What is targeted extortion?
We're kicking off our brand new "What is...?" series today with targeted extortion. This growing threat is an evolution of the more well-known ransomware. Here, we explain how this emerging threat is different and what its potential impacts are.
Ransomware is a type of malware that typically works by encrypting the data on a victim’s computer and then demanding a ransom payment to gain access to the decryption key. Because this method is not targeted and the cybercriminals who use it do not have a sophisticated understanding of their victims, the actual ransom amounts demanded are typically fairly modest – sitting around $300 on average. But with ransomware now an established method of attack, and with IT security systems getting better at blocking indiscriminate attacks, we are starting to a change in tactics and a move towards targeted extortion.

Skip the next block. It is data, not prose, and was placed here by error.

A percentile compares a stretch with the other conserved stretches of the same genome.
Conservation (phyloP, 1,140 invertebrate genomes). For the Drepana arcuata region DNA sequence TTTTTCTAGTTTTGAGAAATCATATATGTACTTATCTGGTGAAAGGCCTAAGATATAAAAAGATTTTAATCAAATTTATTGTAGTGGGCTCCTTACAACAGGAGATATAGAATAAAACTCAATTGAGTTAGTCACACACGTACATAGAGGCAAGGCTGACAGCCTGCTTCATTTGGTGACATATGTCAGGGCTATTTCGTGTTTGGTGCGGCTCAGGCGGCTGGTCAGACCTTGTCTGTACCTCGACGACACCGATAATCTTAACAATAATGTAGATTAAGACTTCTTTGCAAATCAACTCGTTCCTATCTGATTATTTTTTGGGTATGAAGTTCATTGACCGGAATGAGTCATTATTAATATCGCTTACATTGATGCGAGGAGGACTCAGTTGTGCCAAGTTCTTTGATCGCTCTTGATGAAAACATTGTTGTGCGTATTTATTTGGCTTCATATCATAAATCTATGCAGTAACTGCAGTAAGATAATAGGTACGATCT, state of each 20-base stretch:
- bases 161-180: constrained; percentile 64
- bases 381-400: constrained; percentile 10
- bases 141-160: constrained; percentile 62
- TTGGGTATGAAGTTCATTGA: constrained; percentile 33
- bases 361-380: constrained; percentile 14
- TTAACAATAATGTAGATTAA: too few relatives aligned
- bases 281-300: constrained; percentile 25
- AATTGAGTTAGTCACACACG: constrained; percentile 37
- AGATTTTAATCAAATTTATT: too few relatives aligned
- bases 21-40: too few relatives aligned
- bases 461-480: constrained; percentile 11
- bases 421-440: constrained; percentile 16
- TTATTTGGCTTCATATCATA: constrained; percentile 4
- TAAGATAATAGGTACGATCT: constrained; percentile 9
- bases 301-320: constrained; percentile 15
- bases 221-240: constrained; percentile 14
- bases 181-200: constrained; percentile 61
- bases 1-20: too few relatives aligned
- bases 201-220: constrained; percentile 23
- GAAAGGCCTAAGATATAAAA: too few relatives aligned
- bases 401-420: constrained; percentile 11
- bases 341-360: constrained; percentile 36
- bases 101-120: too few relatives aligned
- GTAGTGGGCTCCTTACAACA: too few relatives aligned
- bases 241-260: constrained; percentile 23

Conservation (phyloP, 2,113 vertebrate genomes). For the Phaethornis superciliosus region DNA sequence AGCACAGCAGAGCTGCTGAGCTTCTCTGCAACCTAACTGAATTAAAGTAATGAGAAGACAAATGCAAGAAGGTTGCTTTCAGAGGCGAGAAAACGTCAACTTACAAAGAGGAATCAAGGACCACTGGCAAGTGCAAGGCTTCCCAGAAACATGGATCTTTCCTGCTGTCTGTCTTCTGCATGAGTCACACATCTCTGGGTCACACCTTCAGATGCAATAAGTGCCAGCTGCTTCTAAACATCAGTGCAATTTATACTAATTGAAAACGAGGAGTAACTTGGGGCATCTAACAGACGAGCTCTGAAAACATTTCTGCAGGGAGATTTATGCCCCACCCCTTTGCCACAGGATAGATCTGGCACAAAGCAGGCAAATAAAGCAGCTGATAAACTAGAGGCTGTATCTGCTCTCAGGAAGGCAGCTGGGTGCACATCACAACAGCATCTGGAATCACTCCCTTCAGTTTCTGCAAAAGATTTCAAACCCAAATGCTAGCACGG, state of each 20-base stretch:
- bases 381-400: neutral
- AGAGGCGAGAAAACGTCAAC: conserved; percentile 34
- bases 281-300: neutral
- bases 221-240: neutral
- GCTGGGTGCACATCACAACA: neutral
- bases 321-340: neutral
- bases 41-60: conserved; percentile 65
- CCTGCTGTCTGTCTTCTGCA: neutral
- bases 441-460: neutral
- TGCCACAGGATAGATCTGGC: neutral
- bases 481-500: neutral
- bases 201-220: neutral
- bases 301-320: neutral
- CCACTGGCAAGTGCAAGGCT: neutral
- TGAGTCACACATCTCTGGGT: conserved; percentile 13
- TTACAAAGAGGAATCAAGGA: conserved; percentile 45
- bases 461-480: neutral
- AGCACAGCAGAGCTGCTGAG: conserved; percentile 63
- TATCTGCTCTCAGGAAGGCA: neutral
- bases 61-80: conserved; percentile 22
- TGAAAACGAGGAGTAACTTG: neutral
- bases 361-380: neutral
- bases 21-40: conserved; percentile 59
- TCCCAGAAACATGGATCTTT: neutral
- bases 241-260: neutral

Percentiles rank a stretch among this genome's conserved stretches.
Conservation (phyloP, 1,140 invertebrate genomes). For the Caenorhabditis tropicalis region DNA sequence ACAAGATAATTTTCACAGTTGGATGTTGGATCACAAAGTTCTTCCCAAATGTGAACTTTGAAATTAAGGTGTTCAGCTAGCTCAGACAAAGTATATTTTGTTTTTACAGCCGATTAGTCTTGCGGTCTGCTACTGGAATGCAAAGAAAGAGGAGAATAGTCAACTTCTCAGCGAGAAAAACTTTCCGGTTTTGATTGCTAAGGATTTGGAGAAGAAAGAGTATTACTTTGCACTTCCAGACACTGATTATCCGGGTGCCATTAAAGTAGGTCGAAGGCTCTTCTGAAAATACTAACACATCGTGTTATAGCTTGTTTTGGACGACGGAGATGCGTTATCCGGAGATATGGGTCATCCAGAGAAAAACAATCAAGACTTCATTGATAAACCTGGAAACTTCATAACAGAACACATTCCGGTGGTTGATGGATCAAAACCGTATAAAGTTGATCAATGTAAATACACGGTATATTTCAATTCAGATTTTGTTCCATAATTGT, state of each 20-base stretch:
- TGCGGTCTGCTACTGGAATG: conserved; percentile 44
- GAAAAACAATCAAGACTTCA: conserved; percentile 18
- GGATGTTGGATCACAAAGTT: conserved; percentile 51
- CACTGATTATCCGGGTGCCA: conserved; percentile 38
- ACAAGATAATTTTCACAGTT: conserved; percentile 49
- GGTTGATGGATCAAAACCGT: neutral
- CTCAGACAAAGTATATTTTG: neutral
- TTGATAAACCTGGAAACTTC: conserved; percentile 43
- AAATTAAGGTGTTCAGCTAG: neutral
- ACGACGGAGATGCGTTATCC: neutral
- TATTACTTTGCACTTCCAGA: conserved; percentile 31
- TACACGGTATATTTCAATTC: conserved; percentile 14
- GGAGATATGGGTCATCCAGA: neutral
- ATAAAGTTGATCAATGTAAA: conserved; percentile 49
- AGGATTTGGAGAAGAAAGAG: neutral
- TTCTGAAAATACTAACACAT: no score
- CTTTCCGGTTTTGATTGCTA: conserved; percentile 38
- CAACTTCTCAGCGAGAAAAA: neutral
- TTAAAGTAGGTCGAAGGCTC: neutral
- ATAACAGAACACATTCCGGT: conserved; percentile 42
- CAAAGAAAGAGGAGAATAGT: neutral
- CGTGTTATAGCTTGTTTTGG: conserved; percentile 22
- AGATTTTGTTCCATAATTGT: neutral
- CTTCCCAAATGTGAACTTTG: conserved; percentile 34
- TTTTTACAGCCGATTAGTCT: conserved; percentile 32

Targeted extortion is a situation where cybercriminals set their sights on a vulnerable organisation and look to extort money out of them. And because they have a better understanding of their victims, these cybercriminals are also raising their ransom demands accordingly, with many requesting amounts in excess of $50,000.
The way in which cybercriminals carry out targeted extortion can vary, but most attacks generally involve one of the following:
- Cybercriminals gain access to the organisation’s computer systems and encrypt their data and hold it to ransom until payment is made to decrypt the data;
- Cybercriminals get hold of an organisation’s sensitive data and threaten to release it into the public domain unless a ransom payment is made; or
- Cybercriminals threaten to carry out a Distributed Denial of Service (DDoS) attack on the organisation’s website or to unleash some form of malware onto their computer systems unless a ransom payment is made.
Over the past year, we’ve seen an uptick in attacks of this nature. To give just one example, we recently dealt with a claim from a hosted platform provider that cybercriminals specifically targeted, accessing their systems, encrypting their data and back-ups, and holding them to ransom for 75 bitcoins – the equivalent of some $579,450 at the time of the attack.